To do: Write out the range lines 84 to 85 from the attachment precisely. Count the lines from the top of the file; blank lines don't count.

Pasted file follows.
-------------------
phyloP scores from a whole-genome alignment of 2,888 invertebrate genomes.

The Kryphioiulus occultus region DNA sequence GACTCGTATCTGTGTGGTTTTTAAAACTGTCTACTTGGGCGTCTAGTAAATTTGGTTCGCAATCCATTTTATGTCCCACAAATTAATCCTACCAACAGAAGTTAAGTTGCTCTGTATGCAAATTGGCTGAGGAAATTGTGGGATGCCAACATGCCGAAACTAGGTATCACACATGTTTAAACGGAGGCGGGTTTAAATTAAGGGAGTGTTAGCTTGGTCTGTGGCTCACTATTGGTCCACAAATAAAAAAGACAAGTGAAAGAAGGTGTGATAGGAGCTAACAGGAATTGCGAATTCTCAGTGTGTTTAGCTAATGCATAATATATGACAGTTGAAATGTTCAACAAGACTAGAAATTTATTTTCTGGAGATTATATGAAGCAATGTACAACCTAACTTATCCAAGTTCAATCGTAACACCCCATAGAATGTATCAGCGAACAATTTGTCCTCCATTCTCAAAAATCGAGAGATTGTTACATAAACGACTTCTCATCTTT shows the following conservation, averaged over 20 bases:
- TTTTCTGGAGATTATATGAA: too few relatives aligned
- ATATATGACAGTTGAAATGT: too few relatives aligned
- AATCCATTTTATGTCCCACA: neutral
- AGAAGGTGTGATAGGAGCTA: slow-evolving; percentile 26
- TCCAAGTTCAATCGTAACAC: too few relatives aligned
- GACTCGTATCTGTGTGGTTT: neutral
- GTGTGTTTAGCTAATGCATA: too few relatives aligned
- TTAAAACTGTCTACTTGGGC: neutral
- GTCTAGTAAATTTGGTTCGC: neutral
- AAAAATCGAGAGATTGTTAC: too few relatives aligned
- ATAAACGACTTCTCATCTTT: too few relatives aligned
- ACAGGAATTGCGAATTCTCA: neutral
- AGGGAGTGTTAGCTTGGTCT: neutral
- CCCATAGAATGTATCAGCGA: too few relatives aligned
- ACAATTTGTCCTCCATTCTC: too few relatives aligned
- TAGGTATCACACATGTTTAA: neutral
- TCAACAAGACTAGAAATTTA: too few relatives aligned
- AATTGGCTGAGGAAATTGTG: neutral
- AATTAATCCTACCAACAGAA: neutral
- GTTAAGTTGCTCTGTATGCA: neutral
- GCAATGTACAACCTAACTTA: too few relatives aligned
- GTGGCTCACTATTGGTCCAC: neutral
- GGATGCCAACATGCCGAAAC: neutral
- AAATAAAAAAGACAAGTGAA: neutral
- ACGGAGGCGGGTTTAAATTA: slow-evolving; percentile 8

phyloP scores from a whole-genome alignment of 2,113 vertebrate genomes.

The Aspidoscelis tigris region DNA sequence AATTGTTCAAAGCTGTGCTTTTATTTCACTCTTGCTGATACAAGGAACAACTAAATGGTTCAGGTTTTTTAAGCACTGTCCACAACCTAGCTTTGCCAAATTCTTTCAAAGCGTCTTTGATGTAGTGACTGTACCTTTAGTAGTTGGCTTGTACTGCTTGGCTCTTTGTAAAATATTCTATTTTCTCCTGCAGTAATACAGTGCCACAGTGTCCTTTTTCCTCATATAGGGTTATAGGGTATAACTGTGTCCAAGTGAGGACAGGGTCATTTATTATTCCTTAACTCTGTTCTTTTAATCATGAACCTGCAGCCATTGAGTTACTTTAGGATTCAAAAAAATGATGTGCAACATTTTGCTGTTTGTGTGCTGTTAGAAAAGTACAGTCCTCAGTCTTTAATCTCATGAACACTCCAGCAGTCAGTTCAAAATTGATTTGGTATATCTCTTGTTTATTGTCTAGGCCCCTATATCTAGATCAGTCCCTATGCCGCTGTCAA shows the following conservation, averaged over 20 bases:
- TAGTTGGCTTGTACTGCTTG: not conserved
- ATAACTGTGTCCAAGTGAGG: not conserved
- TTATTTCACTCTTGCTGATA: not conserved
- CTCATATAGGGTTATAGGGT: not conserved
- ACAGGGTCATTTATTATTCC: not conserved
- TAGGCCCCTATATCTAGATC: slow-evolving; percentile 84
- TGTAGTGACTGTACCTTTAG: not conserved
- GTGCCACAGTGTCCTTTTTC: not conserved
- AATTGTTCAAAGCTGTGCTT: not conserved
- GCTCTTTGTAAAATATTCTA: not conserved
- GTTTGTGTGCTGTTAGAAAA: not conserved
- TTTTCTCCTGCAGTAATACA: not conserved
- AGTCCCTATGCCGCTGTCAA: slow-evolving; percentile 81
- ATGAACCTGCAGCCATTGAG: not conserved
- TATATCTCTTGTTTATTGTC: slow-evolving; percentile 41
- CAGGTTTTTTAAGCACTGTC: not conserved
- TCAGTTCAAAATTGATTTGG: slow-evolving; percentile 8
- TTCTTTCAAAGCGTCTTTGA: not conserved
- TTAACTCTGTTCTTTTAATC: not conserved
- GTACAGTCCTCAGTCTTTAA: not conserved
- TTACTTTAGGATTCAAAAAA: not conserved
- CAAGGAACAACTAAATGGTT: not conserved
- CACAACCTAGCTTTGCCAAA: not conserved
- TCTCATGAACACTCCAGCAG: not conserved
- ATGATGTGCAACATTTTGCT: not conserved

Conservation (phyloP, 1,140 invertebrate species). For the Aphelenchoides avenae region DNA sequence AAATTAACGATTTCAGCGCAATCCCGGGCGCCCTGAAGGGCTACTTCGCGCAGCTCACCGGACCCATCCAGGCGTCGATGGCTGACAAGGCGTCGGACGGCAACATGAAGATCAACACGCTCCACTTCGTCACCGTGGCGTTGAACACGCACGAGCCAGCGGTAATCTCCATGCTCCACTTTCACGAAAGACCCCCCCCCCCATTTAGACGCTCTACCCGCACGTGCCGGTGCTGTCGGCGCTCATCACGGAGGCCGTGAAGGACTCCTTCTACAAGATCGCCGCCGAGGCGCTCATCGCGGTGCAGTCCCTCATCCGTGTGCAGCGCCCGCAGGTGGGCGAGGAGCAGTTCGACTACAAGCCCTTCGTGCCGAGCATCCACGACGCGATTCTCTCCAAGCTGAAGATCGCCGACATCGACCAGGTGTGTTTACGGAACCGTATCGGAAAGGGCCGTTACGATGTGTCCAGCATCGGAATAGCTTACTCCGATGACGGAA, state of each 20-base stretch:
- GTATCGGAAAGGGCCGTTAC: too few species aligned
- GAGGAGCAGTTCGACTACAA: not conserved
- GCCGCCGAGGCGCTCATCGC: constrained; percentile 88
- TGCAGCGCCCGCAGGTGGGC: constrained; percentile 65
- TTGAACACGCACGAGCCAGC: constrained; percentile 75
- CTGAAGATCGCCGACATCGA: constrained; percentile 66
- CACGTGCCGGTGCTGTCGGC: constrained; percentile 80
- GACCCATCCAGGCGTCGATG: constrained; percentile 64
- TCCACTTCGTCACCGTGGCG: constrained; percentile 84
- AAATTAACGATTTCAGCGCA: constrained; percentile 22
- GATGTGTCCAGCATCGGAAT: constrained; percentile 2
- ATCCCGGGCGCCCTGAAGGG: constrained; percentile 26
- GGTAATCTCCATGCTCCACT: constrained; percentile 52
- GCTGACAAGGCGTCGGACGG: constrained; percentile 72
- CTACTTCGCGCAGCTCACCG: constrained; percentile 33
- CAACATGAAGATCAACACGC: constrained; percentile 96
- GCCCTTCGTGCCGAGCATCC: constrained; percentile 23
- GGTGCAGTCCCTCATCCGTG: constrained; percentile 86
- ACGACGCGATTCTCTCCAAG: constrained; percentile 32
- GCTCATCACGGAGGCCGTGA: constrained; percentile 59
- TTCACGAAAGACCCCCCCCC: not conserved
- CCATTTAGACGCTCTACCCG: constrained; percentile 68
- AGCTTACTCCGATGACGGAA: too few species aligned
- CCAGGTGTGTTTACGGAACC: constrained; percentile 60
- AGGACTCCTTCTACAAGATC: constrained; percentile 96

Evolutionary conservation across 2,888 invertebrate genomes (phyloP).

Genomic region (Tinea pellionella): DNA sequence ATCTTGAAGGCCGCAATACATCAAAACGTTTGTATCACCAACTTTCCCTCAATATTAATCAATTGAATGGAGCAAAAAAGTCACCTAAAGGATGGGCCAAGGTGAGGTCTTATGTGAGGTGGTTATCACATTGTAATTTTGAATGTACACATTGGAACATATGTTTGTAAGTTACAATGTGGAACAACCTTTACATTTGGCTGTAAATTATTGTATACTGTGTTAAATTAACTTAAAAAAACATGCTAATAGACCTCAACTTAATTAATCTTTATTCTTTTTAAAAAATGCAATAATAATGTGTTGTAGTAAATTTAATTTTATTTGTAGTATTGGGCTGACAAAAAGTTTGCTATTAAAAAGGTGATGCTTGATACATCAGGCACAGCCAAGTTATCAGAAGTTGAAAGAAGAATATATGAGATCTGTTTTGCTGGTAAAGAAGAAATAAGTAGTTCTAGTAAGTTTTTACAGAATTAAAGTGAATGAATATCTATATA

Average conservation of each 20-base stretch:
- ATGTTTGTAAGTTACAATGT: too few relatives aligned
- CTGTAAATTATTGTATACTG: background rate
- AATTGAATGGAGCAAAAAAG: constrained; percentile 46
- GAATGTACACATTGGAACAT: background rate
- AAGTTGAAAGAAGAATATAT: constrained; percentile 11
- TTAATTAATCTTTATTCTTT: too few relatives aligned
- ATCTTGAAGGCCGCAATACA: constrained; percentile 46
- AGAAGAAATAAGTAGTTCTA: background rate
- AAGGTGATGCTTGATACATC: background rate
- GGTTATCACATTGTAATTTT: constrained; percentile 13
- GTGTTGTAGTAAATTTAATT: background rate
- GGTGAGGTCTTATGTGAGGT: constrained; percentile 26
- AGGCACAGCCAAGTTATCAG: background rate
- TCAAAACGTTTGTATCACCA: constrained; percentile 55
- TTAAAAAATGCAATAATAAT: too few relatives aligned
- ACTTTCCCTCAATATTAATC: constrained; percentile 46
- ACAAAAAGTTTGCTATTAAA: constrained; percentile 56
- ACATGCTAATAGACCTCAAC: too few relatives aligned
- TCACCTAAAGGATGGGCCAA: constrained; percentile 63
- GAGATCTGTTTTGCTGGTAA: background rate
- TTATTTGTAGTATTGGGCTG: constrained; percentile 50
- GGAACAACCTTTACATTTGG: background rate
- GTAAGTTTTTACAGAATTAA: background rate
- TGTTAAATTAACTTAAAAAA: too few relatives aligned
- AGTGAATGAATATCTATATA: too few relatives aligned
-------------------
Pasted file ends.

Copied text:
- ATGTTTGTAAGTTACAATGT: too few relatives aligned
- CTGTAAATTATTGTATACTG: background rate